Two city councilors have already declared their intention to compete for the job next year, Michelle Wu and Andrea Campbell. But Walsh was widely expected to run for a third term and challengers have historically had a difficult time defeating Boston mayors seeking reelection. An incumbent mayor hasn’t lost in Boston since the 1940s.
Meanwhile, Walsh’s campaign fund-raising juggernaut rolled on last month, with the mayor raising more than $323,000, far outpacing the campaigns of Wu and Campbell. His campaign expenditures for November did little to quell the speculation that he is running, as Walsh’s campaign spent more than $103,000. His campaign now has nearly $6 million cash on hand, according to state records.
Steven Tolman, president of the Massachusetts AFL-CIO, said Walsh is living his dream as the mayor of Boston, and doubted he would give up the post for a job in Washington.
“He’s wanted his whole life to be mayor,” said Tolman, a friend and former State House colleague of Walsh. “He’s attained that. I don’t know why he would rush out of that. It’s a dream job.”
Tolman said he thought being Boston’s mayor was a better job than Labor secretary, although he thought Walsh would make a successful one.
“I don’t know how you could have a better job,” he said of the Boston mayoralty.
Peter Ubertaccio, a political scientist and dean of arts and sciences at Stonehill College, thought it was important for Biden to make sure his Cabinet adequately represents the diversity of the country and the Democratic Party. But he also noted that Walsh, who has worked on construction sites and whose father worked as a laborer, could help Biden connect the party to its working class roots.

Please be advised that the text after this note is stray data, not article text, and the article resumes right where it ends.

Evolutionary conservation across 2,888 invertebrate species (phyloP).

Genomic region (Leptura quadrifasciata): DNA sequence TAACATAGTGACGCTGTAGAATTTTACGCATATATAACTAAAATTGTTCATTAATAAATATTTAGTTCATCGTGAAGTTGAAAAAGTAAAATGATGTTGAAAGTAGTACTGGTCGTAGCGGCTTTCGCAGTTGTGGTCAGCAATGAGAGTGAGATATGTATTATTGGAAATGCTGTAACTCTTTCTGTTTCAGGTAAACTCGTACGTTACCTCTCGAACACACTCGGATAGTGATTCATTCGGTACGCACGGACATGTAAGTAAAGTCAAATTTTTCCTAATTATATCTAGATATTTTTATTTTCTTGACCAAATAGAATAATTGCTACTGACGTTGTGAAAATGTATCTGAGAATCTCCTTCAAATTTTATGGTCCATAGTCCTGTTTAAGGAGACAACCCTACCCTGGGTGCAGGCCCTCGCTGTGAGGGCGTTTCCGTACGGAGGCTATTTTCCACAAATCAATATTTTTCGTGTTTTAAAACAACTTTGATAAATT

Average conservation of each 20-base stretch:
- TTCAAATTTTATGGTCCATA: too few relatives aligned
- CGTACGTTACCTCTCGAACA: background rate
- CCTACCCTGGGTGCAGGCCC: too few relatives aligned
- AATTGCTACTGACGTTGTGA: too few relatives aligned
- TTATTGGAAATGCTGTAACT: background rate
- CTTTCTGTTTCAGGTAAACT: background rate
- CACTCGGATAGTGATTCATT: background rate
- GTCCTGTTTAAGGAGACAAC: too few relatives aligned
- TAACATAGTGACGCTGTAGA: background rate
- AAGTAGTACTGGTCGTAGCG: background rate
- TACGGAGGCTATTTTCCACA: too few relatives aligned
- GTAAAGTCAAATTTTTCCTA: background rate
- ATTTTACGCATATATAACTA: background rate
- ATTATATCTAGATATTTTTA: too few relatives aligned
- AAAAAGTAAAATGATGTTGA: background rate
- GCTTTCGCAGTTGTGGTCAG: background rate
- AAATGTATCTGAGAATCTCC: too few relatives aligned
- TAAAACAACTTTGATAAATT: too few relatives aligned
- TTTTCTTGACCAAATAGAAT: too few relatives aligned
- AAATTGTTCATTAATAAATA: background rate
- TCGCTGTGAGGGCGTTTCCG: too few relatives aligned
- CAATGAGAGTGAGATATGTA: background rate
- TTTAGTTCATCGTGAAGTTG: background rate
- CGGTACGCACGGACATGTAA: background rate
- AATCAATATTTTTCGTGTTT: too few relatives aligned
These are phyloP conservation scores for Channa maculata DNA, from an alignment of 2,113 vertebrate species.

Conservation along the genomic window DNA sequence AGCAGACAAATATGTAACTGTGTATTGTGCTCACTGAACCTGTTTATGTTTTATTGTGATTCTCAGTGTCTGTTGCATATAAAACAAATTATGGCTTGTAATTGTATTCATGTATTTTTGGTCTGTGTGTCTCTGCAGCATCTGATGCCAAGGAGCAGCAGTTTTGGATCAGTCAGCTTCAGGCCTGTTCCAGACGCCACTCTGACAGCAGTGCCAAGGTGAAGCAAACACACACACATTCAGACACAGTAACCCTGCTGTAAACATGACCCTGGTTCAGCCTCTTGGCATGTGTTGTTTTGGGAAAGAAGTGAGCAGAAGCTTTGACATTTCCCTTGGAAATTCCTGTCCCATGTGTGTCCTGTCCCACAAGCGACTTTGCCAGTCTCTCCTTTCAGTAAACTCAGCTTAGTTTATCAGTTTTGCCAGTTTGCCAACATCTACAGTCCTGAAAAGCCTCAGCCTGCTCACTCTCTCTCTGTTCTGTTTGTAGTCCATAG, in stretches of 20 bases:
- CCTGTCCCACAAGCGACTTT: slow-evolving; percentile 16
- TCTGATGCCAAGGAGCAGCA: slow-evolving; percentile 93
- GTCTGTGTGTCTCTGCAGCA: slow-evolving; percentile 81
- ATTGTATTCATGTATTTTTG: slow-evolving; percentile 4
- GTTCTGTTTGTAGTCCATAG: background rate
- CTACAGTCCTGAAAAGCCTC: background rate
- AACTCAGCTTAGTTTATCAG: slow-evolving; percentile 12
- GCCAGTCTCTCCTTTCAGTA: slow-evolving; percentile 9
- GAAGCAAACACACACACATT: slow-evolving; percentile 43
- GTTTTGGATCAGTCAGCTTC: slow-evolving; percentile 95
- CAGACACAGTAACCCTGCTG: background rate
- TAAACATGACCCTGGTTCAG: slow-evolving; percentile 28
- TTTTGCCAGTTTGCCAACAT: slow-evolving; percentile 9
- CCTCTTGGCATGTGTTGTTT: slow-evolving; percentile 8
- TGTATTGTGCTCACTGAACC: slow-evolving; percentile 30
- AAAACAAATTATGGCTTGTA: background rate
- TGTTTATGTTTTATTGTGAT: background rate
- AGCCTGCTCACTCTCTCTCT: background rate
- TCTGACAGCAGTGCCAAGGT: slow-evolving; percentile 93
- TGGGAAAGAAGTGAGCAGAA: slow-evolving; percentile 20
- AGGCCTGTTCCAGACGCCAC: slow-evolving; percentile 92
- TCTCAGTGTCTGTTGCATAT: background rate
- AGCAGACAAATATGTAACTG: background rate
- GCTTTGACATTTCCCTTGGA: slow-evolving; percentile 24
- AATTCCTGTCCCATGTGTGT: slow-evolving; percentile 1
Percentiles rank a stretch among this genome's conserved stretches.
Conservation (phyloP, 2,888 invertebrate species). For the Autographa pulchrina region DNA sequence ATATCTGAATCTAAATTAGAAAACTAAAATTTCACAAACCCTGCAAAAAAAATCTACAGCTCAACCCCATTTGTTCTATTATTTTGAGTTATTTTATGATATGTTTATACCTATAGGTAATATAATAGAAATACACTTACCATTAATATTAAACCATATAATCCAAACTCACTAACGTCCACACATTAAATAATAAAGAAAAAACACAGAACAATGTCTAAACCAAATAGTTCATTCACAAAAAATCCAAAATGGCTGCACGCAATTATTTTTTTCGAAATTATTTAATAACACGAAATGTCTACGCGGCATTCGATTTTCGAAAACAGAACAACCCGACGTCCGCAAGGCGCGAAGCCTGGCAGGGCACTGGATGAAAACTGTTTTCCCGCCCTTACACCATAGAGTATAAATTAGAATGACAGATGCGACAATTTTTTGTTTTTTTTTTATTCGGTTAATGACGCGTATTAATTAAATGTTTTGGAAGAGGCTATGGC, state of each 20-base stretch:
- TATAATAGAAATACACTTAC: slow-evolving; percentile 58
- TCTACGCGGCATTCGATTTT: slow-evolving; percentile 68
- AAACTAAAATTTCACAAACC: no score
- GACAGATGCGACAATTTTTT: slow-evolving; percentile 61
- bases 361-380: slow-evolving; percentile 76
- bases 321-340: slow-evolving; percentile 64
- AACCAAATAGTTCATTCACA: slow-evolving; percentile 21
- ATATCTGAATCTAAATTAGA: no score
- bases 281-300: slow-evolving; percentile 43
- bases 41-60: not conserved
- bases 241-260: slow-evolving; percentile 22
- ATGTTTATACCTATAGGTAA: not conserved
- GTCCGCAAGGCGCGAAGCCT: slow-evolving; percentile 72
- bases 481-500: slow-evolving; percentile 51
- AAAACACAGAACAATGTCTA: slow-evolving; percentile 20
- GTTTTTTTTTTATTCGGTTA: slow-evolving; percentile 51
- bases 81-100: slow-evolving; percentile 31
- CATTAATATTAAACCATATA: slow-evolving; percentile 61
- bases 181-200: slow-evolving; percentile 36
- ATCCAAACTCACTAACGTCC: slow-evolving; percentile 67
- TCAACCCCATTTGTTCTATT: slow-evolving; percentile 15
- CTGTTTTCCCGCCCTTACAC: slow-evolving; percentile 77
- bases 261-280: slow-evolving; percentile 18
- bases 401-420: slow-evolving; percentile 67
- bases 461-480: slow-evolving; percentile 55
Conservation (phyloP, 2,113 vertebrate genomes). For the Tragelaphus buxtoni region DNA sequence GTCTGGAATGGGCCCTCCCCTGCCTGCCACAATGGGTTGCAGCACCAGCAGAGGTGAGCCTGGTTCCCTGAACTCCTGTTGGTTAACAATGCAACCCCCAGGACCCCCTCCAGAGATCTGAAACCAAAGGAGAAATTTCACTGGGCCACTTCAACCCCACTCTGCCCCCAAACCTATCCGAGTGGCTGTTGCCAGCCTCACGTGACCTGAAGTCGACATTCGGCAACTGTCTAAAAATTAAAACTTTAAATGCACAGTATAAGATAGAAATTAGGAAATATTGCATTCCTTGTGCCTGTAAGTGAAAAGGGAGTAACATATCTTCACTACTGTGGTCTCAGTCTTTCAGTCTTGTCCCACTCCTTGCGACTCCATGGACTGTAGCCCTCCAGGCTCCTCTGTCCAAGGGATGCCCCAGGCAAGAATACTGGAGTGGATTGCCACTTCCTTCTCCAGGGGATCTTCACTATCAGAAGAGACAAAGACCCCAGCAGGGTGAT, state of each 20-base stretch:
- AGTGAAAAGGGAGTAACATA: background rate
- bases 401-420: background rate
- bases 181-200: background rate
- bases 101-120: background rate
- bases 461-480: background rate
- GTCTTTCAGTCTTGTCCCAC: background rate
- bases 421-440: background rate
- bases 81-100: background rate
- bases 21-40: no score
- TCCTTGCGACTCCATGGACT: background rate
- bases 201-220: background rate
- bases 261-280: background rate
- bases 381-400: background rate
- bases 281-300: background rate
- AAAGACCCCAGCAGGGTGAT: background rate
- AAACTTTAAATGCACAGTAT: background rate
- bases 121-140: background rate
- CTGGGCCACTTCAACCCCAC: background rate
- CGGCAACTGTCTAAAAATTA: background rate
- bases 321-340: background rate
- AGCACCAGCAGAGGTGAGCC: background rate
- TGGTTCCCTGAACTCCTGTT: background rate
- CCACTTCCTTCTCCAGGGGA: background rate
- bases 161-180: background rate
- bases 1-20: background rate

”We haven’t seen someone quite like that in a while,” as Labor secretary, Ubertaccio said.
If Biden asks Walsh to take the job, Ubertaccio said, it might be hard for Walsh to decline. ”It’s awfully difficult to say no to a president who thinks highly of you,” he said.
And if Walsh does take a post in the Biden administration, it would likely have a seismic effect on Boston politics, sparking a torrent of new candidates to run for mayor, Ubertaccio said.
”We would see many people running for this office,” he said.
One factor that could help Walsh land a job in the Biden administration is that he has known the president-elect for years.
Biden attended Walsh’s swearing-in for his second term, and hailed him as “a mayor who will never forget where he came from.” Walsh, in turn, campaigned for Biden and helped champion his economic plan in New Hampshire last summer.
Biden has also tapped a number of other Massachusetts officials for posts in his administration, including former senator and secretary of state John Kerry, who is set to join the administration as a climate czar on the National Security Council; Massachusetts General Hospital’s infectious diseases chief, Dr. Rochelle Walensky, who will lead the Centers for Disease Control and Prevention; and Canton native Gina McCarthy, who will join the administration as a White House climate coordinator. Plus, several top Biden aides have Massachusetts ties, including his incoming deputy chief of staff, Jen O’Malley Dillon.